Porn Foliage – Gary Coyle
We live on a small island, and Irish artists inhabit a smaller island within our familiar coastline. In 1989, the artist Gary Coyle halted me one lunchtime in the concourse of the National College of Art & Design, at the top of the stairs leading down to the lively canteen. Opposite us hung a large charcoal drawing of mine, depicting Elvis Presley in some sort of cavernous afterlife, arm raised mid-jive, spirits emanating from a ghostly gramophone. Emanating from Coyle were words of effusive praise for this effort. I mumbled my thanks and shuffled down to lunch, embarrassed both by my drawing and poor skills as a conversationalist. Those few moments have stayed with me, however, illustrative of the great passion certain people carry for art. On that long-ago afternoon, I didn’t know Coyle beyond nodding terms; he was several student years ahead of me, and in the Sculpture department, while I was struggling to find my feet in Painting. Thanks to my abysmal interpersonal abilities, I never got to know Coyle, although he would know who I am, and vice versa. Yet I have carried a small parcel of admiration for this artist across three decades. So, when I was kindly invited to respond to a single work in the astonishing Other Worlds exhibition and found myself halted as vigorously by Coyle’s Porn Foliage charcoal as I was by the artist himself, all those years ago, near my Elvis charcoal, it seemed inevitable that I might try to pick up this charcoal conversation after 35 years.
One of the pleasures of working with charcoal is that the artist enters a dialogue across stretches of time so vast that 35 years scarcely registers as a blink. The cave painters of Niaux, magicking ibex and bison onto long-hidden walls during the Magdalenian period of the Upper Palaeolithic Age, most likely used charred sticks from a fire, rather than intentionally made charcoal. Life itself spilled from such ancient fires. I cannot hold a stick of charcoal without acknowledging that art is so fundamental to our species that the first artists plucked their tools from early flames. Coyle, a charcoal maestro equally at home with the tools of our serpentine technological fires, as evinced by artworks he has created using a Wacom tablet, I imagine running zestfully along the tunnels of time, chewing the fat with spirits, one moment Hiroshige, the next a shadowy cave presence.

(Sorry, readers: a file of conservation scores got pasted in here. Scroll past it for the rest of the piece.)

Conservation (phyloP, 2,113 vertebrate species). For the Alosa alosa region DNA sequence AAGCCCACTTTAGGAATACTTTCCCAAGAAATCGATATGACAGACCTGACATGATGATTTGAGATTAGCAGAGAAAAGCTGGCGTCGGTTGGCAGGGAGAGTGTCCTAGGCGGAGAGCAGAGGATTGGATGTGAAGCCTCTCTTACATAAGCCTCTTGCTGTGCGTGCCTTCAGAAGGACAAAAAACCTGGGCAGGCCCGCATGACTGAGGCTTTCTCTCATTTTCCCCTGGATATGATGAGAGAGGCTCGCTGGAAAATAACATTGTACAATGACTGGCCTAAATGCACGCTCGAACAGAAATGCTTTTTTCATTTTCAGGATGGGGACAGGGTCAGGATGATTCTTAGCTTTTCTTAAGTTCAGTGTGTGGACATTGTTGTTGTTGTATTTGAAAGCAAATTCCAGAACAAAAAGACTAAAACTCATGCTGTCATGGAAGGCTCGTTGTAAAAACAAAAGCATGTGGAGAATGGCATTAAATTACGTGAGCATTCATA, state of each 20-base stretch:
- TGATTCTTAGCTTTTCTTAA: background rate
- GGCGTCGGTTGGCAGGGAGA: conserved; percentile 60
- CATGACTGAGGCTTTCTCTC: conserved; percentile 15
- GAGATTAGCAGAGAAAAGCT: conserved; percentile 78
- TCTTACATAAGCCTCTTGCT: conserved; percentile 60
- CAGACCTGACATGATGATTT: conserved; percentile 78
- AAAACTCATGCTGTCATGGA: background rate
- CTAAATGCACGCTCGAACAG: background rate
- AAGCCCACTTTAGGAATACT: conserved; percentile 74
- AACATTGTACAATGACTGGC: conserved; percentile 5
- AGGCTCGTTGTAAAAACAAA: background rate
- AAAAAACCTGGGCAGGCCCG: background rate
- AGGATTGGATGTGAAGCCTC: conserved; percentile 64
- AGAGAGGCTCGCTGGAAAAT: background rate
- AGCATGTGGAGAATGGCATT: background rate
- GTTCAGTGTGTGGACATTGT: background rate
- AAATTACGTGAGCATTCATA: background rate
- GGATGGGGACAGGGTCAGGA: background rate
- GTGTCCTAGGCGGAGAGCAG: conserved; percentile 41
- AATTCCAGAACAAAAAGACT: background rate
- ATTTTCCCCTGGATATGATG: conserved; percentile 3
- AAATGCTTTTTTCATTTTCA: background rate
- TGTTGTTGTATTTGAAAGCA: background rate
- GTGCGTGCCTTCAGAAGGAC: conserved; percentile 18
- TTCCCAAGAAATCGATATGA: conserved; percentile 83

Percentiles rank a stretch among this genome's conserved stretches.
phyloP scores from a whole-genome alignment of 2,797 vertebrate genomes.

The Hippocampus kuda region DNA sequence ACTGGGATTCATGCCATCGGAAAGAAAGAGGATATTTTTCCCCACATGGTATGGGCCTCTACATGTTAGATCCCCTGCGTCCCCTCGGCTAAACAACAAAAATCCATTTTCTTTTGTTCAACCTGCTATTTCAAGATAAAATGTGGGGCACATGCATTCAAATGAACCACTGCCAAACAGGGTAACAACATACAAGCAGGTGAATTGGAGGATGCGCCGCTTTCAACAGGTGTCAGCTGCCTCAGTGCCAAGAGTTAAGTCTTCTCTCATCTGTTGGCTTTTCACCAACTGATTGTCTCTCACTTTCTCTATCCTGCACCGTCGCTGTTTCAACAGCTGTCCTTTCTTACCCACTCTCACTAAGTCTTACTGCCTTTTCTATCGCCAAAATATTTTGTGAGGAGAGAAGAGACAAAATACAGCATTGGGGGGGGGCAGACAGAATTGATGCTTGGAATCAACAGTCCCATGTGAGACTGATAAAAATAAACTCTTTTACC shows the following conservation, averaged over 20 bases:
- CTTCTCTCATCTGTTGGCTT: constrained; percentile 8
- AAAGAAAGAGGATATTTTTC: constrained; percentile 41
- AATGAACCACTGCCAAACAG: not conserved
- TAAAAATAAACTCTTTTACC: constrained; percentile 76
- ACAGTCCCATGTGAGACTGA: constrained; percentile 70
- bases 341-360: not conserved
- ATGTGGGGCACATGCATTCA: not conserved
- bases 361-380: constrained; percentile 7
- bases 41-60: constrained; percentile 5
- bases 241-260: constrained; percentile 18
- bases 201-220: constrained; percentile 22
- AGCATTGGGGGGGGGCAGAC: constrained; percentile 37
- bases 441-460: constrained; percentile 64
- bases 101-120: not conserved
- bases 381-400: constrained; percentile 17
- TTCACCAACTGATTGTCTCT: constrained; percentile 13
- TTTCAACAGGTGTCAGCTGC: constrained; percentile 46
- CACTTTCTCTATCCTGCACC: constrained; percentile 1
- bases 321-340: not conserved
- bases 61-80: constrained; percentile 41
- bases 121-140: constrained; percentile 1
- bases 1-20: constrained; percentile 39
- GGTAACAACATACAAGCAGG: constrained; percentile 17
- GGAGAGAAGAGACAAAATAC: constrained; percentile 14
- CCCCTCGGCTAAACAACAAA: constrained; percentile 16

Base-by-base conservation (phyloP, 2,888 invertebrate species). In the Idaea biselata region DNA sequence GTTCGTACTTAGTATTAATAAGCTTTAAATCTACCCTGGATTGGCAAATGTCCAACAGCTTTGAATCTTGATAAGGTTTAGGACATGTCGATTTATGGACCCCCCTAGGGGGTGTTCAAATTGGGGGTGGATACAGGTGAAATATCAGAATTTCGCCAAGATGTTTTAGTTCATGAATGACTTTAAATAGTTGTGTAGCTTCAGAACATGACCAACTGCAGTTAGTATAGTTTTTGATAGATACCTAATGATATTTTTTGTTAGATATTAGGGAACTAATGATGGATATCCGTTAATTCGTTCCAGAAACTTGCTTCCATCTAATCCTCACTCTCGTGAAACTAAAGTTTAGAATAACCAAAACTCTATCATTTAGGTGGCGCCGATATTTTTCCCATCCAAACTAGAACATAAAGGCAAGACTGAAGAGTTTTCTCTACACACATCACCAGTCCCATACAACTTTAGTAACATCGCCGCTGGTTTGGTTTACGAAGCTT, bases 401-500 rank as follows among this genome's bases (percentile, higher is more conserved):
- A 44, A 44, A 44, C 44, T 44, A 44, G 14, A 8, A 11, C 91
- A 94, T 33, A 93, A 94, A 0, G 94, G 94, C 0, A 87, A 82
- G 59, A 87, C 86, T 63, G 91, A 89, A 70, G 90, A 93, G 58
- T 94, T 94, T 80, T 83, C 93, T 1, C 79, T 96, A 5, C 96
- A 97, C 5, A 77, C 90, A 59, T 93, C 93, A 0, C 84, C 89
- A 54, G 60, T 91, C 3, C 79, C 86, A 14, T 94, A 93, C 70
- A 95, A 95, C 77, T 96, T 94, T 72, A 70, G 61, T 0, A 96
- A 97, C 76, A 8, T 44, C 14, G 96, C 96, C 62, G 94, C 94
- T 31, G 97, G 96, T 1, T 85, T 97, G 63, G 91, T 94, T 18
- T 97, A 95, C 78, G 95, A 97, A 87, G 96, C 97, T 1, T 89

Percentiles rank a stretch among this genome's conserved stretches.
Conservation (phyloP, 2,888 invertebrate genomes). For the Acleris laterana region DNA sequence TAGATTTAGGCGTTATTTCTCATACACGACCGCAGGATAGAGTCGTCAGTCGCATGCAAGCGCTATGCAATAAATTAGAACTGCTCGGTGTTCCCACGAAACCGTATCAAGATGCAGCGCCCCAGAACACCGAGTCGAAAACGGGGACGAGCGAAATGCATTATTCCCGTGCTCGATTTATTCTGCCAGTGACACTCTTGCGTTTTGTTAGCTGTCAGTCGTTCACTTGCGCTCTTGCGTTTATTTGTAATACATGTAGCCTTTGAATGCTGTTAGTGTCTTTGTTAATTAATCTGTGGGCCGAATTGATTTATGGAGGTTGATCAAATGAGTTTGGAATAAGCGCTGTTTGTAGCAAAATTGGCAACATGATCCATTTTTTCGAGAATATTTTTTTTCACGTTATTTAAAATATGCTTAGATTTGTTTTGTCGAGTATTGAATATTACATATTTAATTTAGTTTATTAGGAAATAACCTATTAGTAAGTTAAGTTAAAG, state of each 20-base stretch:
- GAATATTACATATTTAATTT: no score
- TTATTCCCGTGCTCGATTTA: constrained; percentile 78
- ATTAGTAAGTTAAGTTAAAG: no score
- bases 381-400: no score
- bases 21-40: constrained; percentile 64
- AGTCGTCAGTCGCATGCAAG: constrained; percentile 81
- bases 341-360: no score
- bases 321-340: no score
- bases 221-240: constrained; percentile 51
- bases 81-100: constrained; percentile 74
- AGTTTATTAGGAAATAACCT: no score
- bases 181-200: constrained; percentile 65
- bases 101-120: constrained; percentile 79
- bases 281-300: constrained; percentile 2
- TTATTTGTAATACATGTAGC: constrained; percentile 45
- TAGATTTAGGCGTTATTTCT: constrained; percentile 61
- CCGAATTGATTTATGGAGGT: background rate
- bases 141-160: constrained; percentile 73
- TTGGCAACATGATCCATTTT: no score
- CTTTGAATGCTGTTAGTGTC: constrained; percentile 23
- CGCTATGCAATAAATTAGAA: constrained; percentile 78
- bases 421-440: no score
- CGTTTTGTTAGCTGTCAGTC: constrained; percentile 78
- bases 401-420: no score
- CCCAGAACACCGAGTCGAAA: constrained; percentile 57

‘Each picture has its own history,’ remarked Frank Auerbach, an artist whose studio floor, buried inches-deep under deposits of dried paint and accumulated charcoal dust, attests to this truth. Auerbach’s method involves endlessly scraping off dense paint, and a similar process clearly has a hand in his drawings, as the thick paper frequently requires patches. Coyle works on paper of comparable thickness. Likewise, his sheets become sites of intense activity for the duration of each drawing’s creation. Coyle’s process of redaction sees him rubbing out the work in progress as many as forty times, building and destroying, building and destroying. Fascinatingly, the Wacom tablet images undergo the same procedure, and Coyle has spoken of how stray pixels are left behind, surviving the latest onslaught of erasure, much as charcoal marks or impressions elude the rubber. Standing before Porn Foliage in the Regional Cultural Centre, the first thing one notices, simultaneously to one’s appraisal of the fine draughtsmanship amid the titular foliage, is that the artist has chosen to leave visible the grid used to square up the image. This feels a little like constructing a beautiful building and electing to leave the scaffolding standing for all time. Pure Coyle. This is a drawing, he seems to say, not some flimsy facsimile of dubious reality. Here have I laboured. From such building sites does the beauty of art grow.